When the charcoal is well lit, add your deflector to protect the meat (see above illustration using a deflector and drip pan). Remember, you need indirect heat here. Never expose barbecue to flame!

Step 4: Smoking

Now bring out the pork. Make sure your rack is clean and lightly oiled. You can use a flat grill but I prefer a V rack. Place a remote meat thermometer into the thickest part of the shoulder away from the bone. You want to be able to check the internal temperature of the pork without opening the smoker. It’s perfectly fine to use a corded thermometer and close the lid around the cable.

Now dial down your vents nice and narrow. Place the shoulder in the smoker and close the lid. The wood will begin to smoke with a rich hickory scent. You will leave that lid closed until the meat is done. Trust me, there is nothing you need to see while the shoulder is cooking.

Set your vents so your smoker temperature stabilizes at around 195° F (90° C). You’ll probably be doing this in the evening and leaving the smoker overnight.

When the meat’s internal temperature reaches about 170-180° F (around 80° C) it will stop rising. This will take several hours. Now open up your vents to raise the smoker temperature to 300-350° F (about 150–175° C) and hold it in that range until the meat thermometer reaches 200° F (93° C). At that point, the meat is ready to be taken off.

That may sound a little high if you’ve never made barbecue, but trust me here. This isn’t a pork chop. You don’t get the tissue breakdown you’re looking for until about 195° F (90° C). Allow the meat to rest until the internal temperature reaches about 170° F (77° C).

Total cook time will be approximately 90 minutes per pound, plus a couple hours for cooling and pulling. Use that as a guide to back-schedule your starting time based on when you expect to be serving guests.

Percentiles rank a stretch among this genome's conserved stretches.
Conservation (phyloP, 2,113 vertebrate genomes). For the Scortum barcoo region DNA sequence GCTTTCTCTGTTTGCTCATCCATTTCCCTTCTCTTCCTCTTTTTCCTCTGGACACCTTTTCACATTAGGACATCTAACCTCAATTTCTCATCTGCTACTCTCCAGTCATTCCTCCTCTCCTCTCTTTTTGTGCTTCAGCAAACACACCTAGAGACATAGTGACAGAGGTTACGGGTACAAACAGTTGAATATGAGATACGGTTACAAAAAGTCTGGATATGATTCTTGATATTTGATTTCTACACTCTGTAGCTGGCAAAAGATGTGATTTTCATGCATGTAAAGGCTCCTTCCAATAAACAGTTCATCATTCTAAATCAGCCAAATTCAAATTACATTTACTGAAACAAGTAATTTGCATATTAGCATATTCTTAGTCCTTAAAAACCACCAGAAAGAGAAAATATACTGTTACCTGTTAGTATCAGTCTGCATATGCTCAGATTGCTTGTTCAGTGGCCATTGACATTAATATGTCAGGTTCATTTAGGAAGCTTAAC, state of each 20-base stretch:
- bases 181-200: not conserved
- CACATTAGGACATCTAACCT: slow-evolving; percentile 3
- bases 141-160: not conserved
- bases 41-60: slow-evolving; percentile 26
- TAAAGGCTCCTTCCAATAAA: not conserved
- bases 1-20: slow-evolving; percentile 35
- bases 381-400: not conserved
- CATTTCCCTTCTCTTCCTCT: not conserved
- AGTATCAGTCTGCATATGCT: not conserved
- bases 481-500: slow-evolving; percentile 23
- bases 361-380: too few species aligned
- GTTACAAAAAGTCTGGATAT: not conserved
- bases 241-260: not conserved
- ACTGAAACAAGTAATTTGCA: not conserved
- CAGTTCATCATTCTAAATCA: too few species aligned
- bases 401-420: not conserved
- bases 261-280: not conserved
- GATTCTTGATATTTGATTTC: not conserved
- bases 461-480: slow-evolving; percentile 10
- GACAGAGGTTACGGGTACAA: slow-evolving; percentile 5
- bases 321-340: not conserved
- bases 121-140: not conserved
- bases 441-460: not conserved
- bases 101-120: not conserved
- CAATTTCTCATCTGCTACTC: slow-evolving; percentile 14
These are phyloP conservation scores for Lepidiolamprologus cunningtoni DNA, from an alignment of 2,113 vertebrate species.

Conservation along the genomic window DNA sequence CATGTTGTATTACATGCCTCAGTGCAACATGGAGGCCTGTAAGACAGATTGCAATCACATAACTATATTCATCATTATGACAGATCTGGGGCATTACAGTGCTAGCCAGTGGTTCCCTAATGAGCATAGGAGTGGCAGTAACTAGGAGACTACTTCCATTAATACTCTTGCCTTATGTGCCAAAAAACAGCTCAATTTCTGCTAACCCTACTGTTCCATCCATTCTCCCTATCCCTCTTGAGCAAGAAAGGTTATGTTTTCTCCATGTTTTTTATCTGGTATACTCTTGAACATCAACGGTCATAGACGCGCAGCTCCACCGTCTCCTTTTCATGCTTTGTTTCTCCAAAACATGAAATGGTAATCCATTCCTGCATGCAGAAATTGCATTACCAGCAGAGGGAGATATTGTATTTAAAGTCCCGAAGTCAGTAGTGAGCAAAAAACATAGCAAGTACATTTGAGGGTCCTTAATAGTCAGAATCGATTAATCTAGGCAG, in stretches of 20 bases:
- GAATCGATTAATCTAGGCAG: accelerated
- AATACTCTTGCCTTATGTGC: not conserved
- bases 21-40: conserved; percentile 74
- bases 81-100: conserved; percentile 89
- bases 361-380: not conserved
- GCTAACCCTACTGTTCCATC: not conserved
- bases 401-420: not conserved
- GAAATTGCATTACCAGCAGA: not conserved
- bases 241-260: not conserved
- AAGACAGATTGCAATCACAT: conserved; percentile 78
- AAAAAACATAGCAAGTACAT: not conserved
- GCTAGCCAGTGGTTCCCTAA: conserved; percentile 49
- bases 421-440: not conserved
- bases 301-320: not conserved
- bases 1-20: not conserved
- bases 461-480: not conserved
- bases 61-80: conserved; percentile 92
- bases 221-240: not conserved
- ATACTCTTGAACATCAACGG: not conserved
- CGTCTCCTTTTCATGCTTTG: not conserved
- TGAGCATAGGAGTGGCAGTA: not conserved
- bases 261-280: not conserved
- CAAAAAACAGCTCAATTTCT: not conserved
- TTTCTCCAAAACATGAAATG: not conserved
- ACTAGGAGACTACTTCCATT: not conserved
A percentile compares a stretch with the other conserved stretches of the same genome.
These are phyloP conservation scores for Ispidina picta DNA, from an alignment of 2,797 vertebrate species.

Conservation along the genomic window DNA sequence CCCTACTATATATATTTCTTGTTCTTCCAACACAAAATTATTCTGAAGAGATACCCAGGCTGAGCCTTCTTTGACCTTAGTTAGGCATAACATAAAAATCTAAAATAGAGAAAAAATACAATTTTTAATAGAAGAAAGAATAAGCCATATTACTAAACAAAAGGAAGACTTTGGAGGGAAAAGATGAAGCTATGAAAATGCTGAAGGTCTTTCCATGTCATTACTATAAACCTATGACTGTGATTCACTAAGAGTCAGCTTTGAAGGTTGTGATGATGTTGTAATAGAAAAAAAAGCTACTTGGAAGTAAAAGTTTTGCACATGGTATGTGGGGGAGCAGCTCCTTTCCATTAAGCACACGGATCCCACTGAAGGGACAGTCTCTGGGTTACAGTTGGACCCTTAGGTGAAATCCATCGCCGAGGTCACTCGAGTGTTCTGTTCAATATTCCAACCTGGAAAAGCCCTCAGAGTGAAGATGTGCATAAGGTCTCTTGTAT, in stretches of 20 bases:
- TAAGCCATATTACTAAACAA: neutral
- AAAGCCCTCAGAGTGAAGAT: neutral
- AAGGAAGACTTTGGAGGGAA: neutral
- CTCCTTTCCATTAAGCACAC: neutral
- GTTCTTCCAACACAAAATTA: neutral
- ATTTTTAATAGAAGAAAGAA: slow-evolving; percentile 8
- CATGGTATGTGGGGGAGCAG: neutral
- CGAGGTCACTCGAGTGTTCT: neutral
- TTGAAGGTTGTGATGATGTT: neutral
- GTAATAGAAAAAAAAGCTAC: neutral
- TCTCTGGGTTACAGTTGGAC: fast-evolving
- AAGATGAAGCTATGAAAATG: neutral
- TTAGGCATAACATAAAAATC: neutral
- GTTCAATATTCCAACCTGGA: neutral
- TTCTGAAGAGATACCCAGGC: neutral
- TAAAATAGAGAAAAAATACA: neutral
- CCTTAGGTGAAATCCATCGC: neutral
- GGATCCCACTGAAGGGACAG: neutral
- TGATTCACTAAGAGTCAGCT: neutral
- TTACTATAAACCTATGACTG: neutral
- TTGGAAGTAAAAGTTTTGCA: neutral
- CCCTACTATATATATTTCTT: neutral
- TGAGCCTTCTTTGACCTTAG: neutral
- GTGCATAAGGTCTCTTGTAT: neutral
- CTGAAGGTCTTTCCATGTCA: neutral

Step 5: Pulling and dressing

You will need thermal food gloves to pull the pork. If you’ve done it right, the meat will literally fall off the bone and almost fall apart in your hands. Remove any remaining bits of gristle. (There shouldn’t be much.) I pull the pork by hand, but you can also use pork-shredder “claws”.

A tray of barbecued pork being shredded with hand-held shredding combs
Barbecued pork being pulled with “bear claws” (image by Daniel Memmler)

Place the pulled pork in a large basin and toss it with vinegar dressing. I highly recommend using the recipe at the end of the article for an authentic Piedmont flavor. If you like it hot, add more peppers, but otherwise don’t mess with it too much. Start with one cup, then add in a second cup in portions until the meat stops absorbing the vinegar sauce. Drain any excess.

To keep the ’cue warm without drying it out, I recommend using a large chafing dish with a water reservoir and a lid. The barbecue can be served as a meat course or made into sandwiches. Serve with maple/onion sauce (or molasses/onion sauce for a more traditional flavor) on the side. I always urge my guests to try the pork as-is before deciding to add any sauce to it.